This chain of mutual dependence meant that people became dependent upon one another in order to perform tasks and achieve goals. The rise of transportation both within and between states meant an increase in human interactions between people who increasingly found themselves dependent on others, even those they had never physically encountered. This reinforced the decline in internal violence within states due to the feeling of common humanity inculcated between people who had never met one another. If you need a chicken, and there's a bloke halfway across the country who has a lot of chickens that you want to buy, then you're more likely to imagine him as a person with feelings than if you never had to interact with him at all.

Essentially, the need arises to coordinate actions between people and establish some set of rules by which interactions happen, and then the ability to conform to those rules requires increasingly complex patterns of self-restraint.

The rise of inter-state violence

Third, Elias accounts for the increase in state-vs-state warfare. You can imagine the process of state-formation as being two sides of a coin. On one side are the processes of internal pacification and stabilisation, as well as the integration of territories with one another. On the other side is an external struggle for territory through warfare and diplomacy. Warfare also became more efficient, as organised violence is more effective than disorganised violence, but this capacity to wage war effectively necessarily required the state to be internally organised and peaceful. Basically, if you want to go and kill a bunch of people to take their chickens, it's easier if you have a well-trained army who've been fed using chickens that the state bought and paid for with taxes, rather than using a rag-tag band of mercenaries who have a tendency to kill farmers and take their chickens without asking.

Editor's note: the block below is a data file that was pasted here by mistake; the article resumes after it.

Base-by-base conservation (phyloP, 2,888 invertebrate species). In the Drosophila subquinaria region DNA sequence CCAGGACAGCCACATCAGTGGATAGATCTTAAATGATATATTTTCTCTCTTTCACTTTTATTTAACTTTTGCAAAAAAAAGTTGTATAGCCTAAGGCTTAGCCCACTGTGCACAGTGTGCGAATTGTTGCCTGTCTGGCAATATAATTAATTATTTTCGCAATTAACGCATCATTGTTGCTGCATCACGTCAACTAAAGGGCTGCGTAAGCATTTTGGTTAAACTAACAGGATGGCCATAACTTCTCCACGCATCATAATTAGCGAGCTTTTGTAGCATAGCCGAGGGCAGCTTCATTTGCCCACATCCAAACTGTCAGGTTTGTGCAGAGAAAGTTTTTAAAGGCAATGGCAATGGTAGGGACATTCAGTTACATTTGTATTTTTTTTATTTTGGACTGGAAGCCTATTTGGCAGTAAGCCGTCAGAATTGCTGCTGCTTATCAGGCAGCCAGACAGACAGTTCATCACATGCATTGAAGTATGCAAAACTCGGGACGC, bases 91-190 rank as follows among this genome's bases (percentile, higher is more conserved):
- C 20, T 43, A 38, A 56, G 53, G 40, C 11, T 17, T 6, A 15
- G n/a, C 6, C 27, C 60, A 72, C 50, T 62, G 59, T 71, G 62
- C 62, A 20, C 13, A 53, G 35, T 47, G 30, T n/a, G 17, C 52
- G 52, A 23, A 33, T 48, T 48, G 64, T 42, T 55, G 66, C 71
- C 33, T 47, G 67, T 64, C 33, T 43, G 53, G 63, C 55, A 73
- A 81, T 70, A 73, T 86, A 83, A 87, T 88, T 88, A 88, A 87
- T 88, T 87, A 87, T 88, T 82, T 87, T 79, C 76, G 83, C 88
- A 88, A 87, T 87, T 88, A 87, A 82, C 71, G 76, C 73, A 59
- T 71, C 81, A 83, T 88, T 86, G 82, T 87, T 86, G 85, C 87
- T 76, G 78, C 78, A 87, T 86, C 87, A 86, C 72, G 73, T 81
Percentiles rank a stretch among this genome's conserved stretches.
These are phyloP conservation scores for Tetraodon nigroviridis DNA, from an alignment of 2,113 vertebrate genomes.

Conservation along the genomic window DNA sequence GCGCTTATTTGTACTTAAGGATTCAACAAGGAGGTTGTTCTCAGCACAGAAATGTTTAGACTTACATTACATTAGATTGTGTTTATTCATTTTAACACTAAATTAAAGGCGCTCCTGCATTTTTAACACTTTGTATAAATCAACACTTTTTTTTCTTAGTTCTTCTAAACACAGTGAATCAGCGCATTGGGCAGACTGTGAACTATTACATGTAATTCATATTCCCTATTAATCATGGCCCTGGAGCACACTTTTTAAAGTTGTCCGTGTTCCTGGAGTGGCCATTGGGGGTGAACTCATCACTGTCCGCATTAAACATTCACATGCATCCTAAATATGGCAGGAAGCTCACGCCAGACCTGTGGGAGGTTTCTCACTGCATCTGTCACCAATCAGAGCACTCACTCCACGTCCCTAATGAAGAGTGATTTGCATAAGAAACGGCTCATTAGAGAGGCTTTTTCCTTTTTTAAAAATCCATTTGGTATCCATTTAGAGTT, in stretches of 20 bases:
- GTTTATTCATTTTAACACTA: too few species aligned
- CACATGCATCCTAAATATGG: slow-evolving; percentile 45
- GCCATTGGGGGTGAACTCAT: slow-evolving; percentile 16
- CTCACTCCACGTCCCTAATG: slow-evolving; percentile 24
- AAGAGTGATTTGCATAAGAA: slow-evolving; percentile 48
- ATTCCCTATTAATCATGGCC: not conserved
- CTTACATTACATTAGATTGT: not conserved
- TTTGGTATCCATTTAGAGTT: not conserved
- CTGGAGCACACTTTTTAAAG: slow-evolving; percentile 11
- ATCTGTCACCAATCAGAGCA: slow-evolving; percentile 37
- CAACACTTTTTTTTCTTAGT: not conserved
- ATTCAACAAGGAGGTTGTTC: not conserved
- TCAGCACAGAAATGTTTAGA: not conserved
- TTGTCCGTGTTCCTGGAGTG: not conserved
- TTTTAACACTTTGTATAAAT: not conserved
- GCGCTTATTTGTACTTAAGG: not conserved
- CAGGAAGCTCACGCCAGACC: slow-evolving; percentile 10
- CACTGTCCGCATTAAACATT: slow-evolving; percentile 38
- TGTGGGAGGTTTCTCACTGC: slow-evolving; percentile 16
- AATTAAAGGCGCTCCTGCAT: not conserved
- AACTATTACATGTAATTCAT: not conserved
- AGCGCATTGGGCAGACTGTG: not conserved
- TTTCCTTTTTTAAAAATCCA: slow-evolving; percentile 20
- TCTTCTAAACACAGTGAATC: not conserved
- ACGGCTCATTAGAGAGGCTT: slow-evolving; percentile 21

The "expanding threshold of repugnance"